“He wanted to teach her a lesson and scare her,” McCormack told the jury. “He didn’t yell at her. He didn’t kick her out of the house. He didn’t call the police. Instead he aimed a high-powered hunting rifle at her from feet away and intentionally pulled the trigger and put a bullet in her face.”

Collinge and his attorneys have said he thought the chamber was still empty when he pulled the trigger. Two Pembroke police officers testified yesterday, though, that Collinge told them that night that he always kept one round in the gun for hunting.

The first officer who arrived at the scene entered the apartment with his gun drawn and had to order Collinge to go outside and leave Boelzner’s lifeless body twice before he complied.

Once in the parking lot, Collinge told his landlords what had happened.

“He just said that he was upset that she did that. You know, he almost passed out himself,” St. Gelais said. “He got short with her and said they struggled with the gun. He said, ‘You don’t fool around with guns. Do you want to see what it feels like when you fool around with guns?’ ”

Prosecutors have said Collinge told consistent stories that night to his landlords and several police officers, and they asked the jury to note that he told the same facts to others beyond the state police detectives who interviewed him a few hours later.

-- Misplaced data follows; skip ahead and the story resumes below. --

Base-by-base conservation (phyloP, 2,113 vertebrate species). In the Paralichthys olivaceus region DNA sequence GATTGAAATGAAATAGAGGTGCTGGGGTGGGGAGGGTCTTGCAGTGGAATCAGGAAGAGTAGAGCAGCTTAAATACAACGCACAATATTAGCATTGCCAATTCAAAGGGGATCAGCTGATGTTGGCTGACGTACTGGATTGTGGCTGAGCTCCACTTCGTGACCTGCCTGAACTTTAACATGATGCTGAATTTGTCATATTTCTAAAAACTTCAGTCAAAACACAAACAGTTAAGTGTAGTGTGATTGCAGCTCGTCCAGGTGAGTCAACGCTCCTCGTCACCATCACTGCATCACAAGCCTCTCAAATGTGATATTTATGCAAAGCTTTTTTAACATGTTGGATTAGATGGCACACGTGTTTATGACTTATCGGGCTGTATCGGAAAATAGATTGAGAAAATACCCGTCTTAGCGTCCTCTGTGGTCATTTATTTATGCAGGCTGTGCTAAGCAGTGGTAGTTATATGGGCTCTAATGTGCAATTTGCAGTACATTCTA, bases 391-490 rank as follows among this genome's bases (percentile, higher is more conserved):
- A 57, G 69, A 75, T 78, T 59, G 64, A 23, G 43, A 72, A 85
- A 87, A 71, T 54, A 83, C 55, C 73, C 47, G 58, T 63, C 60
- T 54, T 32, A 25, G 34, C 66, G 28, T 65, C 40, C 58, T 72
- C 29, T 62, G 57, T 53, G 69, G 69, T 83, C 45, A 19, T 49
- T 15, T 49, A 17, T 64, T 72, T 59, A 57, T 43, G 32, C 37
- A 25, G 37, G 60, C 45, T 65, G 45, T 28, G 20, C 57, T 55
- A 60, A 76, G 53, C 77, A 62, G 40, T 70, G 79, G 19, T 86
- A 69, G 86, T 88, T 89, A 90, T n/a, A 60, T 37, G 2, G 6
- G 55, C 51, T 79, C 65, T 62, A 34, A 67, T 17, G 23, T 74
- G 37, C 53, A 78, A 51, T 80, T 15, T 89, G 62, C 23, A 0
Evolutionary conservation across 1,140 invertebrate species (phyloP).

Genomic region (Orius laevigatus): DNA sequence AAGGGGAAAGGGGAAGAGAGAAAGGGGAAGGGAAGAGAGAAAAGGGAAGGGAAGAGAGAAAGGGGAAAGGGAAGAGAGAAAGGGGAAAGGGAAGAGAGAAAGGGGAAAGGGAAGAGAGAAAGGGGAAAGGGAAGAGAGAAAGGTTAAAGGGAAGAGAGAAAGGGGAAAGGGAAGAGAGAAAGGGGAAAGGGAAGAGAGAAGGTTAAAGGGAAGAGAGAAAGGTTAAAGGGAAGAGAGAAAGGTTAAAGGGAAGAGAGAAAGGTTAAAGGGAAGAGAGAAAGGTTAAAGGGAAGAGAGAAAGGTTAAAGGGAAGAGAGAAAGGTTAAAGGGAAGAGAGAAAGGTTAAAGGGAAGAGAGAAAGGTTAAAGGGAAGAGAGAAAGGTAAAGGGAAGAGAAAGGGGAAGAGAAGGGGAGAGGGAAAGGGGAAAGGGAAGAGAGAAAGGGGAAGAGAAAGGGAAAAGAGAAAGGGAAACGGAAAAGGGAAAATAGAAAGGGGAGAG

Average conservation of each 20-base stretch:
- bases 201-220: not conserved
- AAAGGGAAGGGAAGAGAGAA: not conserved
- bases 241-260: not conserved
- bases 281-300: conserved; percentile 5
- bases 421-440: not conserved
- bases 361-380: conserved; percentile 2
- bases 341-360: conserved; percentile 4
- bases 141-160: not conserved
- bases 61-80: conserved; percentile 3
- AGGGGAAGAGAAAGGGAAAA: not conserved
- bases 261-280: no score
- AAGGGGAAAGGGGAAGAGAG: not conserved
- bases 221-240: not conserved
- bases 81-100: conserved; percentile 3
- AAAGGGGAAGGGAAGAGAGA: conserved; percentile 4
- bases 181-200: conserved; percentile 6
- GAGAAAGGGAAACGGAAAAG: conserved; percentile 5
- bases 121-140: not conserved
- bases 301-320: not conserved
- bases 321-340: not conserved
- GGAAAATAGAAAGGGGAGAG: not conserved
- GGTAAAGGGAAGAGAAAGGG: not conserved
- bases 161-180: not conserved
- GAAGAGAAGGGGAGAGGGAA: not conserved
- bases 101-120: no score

The defense attorneys, before the start of the trial, attacked that interview, saying detectives used unacceptable tactics like not letting Collinge wash Boelzner’s blood from his hands to elicit his confession. They’ve argued that Collinge’s memory failed him in the moments after Boelzner pointed the gun at him, making his statements to the detectives unreliable.

The jury is expected to be shown that interview.

Scene displayed

At the courthouse, Collinge was confronted with images from the home he chose to not re-enter yesterday.

As the crime scene photos were displayed, he looked up at the first few, wide shots of the room or images showing only part of Boelzner’s crumpled body, her feet in black slippers and white socks. Her legs in pink-stripped pajama pants dotted with blood.

Collinge watched between blinks, his eyes fluttering rapidly as if trying to clear out a piece of dust.

Then prosecutors displayed Exhibit 5, this one showing Boelzner’s full body, and Collinge turned to the front of the courtroom, tilted his head down and closed his eyes. As a police officer testified about technical things – the reason why a body isn’t touched during an investigation, how a search warrant is obtained – Collinge stayed that way for a long time.

He took a breath, deep despite his lips staying closed, and turned back to the screen briefly, before shifting his eyes back to the table a moment later.

Collinge and Boelzner had dated for only a few years before her death but knew each other for two decades. Each had been married before and the two couples were friends.

Yesterday, Boelzner’s ex-husband sat in the courtroom beside Sweeney, Boelzner’s daughter. Collinge was the best man at his and Boelzner’s wedding. But he said that now he carries very little compassion for his former friend, who for him has been another casualty of that night.

“It’s hard,” Rick Boelzner said. “Because not only have I lost her, but I’ve lost him.”

The trial will continue this morning.

(Tricia L. Nadolny can be reached at 369-3306 or
tnadolny@cmonitor.com or on Twitter @tricia_nadolny.)